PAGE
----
The Modern Synthesis
- LAST REVIEWED: 07 July 2020
- LAST MODIFIED: 25 October 2018
- DOI: 10.1093/obo/9780199941728-0115
- LAST REVIEWED: 07 July 2020
- LAST MODIFIED: 25 October 2018
- DOI: 10.1093/obo/9780199941728-0115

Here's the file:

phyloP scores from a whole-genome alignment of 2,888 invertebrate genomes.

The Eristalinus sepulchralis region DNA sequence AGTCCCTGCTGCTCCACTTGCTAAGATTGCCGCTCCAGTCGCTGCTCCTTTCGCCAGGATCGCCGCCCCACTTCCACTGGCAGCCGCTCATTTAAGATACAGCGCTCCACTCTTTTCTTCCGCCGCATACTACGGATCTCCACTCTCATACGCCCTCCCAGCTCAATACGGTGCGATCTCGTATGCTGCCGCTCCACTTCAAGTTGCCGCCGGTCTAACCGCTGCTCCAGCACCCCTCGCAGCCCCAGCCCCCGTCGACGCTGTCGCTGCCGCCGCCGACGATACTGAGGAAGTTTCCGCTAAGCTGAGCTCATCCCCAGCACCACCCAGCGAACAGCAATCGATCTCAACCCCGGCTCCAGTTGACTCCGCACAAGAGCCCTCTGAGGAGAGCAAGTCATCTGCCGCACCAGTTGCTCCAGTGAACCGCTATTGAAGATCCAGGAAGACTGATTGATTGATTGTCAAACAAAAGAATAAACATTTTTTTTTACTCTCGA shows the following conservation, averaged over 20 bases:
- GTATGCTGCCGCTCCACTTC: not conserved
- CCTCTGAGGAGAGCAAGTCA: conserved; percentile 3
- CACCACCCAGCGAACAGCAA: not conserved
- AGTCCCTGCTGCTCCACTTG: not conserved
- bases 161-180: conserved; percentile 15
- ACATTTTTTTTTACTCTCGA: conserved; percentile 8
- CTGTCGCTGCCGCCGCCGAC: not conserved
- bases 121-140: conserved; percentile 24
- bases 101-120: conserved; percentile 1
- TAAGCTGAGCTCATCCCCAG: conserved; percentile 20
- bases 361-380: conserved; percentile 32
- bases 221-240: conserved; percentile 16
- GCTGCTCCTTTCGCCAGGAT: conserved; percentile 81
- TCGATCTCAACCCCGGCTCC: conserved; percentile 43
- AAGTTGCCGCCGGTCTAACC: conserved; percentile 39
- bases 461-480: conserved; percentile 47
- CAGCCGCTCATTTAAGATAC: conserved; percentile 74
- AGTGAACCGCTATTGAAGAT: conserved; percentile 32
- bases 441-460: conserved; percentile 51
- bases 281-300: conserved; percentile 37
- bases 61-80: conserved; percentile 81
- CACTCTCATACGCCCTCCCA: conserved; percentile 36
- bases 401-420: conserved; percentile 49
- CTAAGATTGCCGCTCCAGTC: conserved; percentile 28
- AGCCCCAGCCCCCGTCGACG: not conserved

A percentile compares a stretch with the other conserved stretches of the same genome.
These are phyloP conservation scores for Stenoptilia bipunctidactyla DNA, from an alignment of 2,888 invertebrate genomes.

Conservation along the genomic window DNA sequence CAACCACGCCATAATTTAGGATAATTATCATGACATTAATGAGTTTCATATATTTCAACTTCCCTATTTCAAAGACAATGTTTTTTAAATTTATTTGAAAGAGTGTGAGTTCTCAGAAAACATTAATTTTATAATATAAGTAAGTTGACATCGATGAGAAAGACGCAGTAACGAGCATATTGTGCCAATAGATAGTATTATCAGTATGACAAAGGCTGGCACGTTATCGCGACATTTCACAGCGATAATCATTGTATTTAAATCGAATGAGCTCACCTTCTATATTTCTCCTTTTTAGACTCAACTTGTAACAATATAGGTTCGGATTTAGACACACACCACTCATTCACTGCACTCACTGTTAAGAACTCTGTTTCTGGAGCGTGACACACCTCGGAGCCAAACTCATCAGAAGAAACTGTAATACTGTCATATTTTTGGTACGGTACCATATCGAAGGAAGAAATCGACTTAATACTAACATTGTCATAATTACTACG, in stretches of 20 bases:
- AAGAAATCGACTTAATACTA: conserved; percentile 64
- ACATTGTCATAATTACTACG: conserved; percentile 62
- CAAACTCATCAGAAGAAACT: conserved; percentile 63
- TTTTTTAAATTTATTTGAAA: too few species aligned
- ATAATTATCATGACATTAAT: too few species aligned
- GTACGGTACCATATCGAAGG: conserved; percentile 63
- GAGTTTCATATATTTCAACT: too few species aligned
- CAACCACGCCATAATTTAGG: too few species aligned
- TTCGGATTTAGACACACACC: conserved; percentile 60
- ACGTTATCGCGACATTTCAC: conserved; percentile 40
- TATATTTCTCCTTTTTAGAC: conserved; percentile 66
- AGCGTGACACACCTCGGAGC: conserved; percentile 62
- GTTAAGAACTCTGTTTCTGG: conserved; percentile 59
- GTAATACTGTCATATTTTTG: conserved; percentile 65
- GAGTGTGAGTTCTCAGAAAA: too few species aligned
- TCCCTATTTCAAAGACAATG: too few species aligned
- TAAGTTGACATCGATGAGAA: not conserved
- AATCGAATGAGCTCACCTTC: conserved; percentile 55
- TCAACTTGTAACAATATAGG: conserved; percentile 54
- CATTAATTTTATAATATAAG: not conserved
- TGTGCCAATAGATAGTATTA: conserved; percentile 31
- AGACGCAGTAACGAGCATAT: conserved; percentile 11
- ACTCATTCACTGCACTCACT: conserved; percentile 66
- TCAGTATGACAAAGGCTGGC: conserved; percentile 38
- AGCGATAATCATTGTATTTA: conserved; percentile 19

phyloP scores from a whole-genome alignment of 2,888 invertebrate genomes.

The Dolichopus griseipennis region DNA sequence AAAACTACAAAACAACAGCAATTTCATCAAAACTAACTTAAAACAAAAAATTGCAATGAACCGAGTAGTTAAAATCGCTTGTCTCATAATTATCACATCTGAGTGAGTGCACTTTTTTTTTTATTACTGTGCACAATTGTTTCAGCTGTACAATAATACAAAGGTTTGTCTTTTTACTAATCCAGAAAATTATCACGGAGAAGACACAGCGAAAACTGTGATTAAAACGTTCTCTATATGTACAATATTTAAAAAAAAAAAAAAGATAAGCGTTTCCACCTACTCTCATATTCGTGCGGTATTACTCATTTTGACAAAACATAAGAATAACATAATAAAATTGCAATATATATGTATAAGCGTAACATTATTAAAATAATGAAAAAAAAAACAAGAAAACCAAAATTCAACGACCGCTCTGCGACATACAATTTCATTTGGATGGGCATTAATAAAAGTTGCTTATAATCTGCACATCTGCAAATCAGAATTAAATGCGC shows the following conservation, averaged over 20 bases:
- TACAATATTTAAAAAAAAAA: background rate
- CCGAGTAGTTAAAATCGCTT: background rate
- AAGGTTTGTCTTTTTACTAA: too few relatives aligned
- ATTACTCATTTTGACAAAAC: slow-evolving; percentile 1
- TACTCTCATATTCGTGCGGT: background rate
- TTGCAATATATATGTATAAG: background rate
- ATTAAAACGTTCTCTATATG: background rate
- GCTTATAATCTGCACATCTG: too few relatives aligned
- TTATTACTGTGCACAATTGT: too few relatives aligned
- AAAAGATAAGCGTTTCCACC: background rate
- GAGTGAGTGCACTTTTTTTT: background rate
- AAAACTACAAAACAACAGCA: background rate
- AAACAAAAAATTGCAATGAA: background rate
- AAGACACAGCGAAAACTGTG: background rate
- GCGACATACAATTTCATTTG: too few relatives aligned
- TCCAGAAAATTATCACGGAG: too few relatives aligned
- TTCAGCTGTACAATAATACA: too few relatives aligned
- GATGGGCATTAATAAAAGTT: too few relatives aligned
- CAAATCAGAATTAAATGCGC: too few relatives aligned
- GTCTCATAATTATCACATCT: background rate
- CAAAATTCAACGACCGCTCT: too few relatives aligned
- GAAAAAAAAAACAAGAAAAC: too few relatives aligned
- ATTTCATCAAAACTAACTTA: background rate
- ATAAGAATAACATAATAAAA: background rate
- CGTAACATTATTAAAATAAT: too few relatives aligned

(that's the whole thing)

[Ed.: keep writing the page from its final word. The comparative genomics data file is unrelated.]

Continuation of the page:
The “modern synthesis” generally refers to the early to mid-century formulation of evolutionary theory that reconciled classical Darwinian selection theory with a newer population-oriented view of Mendelian genetics that attempted to explain the origin of biological diversity. It draws on the title of zoologist Julian S. Huxley’s book of 1943 titled Evolution: The Modern Synthesis, a semi-popular account of evolution that ushered in this “modern” synthetic view of evolution. Covering an interval of time approximately between 1920–1950, it also refers to developments in understanding evolution that drew on a range of disciplines that were synthesized or brought to consensus that generally include systematics, paleontology, and botany with a populational view of evolutionary genetics. Whether or not it served to unify the study of evolution, or to unify the disparate biological sciences—and whether or not it led to the emergence of a science of evolutionary biology, as some of its proponents have claimed—remains a topic for discussion. Though they do not refer to precisely the same things or share identical meanings, the phrase “modern synthesis” has overlapped with terms such as the “evolutionary synthesis,” coined and used especially by Ernst Mayr and William B. Provine, to refer to the historical event, as well as terms such as Neo-Darwinian theory or Neo-Darwinism (though criticism has been made regarding the latter term’s applicability to the mid-century developments in evolutionary theory). As Ernst Mayr noted, the term “Neo-Darwinism” was first coined and used by George John Romanes in 1895 to refer to a revision of Charles Darwin’s theory first formulated in 1859, which included Lamarckian inheritance. The extent to which the modern synthesis, and the evolutionary synthesis map with what is also called the synthetic theory, is open for discussion as is specific understanding of the term. For the most part, there is little in the way of consensus or agreement by scientists, philosophers, and historians as to what “the synthesis” (the abbreviated reference) precisely means, and what (if anything) specifically occurred of a general nature in studies of evolution, broadly construed, in the interval of time between 1920–1950.